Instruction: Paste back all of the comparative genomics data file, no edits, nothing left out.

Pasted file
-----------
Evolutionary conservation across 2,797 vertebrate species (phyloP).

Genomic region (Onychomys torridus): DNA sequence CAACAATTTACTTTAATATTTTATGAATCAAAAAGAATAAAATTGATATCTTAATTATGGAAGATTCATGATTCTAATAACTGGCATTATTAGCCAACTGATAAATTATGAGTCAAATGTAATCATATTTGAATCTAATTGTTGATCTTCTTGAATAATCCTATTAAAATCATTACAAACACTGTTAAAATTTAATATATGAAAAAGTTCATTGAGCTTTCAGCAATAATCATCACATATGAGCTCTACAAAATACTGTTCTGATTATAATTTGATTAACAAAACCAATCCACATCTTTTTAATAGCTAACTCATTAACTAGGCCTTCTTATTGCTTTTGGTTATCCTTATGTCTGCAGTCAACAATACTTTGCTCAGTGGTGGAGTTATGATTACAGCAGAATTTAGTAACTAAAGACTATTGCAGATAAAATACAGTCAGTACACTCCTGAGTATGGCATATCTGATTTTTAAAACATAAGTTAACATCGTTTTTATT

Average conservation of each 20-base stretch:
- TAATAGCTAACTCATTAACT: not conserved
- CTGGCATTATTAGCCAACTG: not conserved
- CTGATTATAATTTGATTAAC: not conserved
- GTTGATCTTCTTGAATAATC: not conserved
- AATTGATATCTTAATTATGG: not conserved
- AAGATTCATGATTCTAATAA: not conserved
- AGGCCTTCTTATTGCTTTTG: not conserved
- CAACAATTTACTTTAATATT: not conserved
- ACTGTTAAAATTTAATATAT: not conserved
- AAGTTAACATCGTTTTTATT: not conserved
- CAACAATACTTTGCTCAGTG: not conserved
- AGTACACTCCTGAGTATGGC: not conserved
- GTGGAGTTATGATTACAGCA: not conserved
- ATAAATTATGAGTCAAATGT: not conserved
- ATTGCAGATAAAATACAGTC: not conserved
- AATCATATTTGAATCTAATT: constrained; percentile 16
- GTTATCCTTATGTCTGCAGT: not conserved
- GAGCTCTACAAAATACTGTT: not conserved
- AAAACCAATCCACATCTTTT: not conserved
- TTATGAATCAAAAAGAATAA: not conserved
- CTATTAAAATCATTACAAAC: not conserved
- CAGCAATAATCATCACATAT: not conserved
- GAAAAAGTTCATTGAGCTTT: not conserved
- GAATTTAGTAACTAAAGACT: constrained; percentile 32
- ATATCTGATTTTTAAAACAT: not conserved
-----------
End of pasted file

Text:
Evolutionary conservation across 2,797 vertebrate species (phyloP).

Genomic region (Onychomys torridus): DNA sequence CAACAATTTACTTTAATATTTTATGAATCAAAAAGAATAAAATTGATATCTTAATTATGGAAGATTCATGATTCTAATAACTGGCATTATTAGCCAACTGATAAATTATGAGTCAAATGTAATCATATTTGAATCTAATTGTTGATCTTCTTGAATAATCCTATTAAAATCATTACAAACACTGTTAAAATTTAATATATGAAAAAGTTCATTGAGCTTTCAGCAATAATCATCACATATGAGCTCTACAAAATACTGTTCTGATTATAATTTGATTAACAAAACCAATCCACATCTTTTTAATAGCTAACTCATTAACTAGGCCTTCTTATTGCTTTTGGTTATCCTTATGTCTGCAGTCAACAATACTTTGCTCAGTGGTGGAGTTATGATTACAGCAGAATTTAGTAACTAAAGACTATTGCAGATAAAATACAGTCAGTACACTCCTGAGTATGGCATATCTGATTTTTAAAACATAAGTTAACATCGTTTTTATT

Average conservation of each 20-base stretch:
- TAATAGCTAACTCATTAACT: not conserved
- CTGGCATTATTAGCCAACTG: not conserved
- CTGATTATAATTTGATTAAC: not conserved
- GTTGATCTTCTTGAATAATC: not conserved
- AATTGATATCTTAATTATGG: not conserved
- AAGATTCATGATTCTAATAA: not conserved
- AGGCCTTCTTATTGCTTTTG: not conserved
- CAACAATTTACTTTAATATT: not conserved
- ACTGTTAAAATTTAATATAT: not conserved
- AAGTTAACATCGTTTTTATT: not conserved
- CAACAATACTTTGCTCAGTG: not conserved
- AGTACACTCCTGAGTATGGC: not conserved
- GTGGAGTTATGATTACAGCA: not conserved
- ATAAATTATGAGTCAAATGT: not conserved
- ATTGCAGATAAAATACAGTC: not conserved
- AATCATATTTGAATCTAATT: constrained; percentile 16
- GTTATCCTTATGTCTGCAGT: not conserved
- GAGCTCTACAAAATACTGTT: not conserved
- AAAACCAATCCACATCTTTT: not conserved
- TTATGAATCAAAAAGAATAA: not conserved
- CTATTAAAATCATTACAAAC: not conserved
- CAGCAATAATCATCACATAT: not conserved
- GAAAAAGTTCATTGAGCTTT: not conserved
- GAATTTAGTAACTAAAGACT: constrained; percentile 32
- ATATCTGATTTTTAAAACAT: not conserved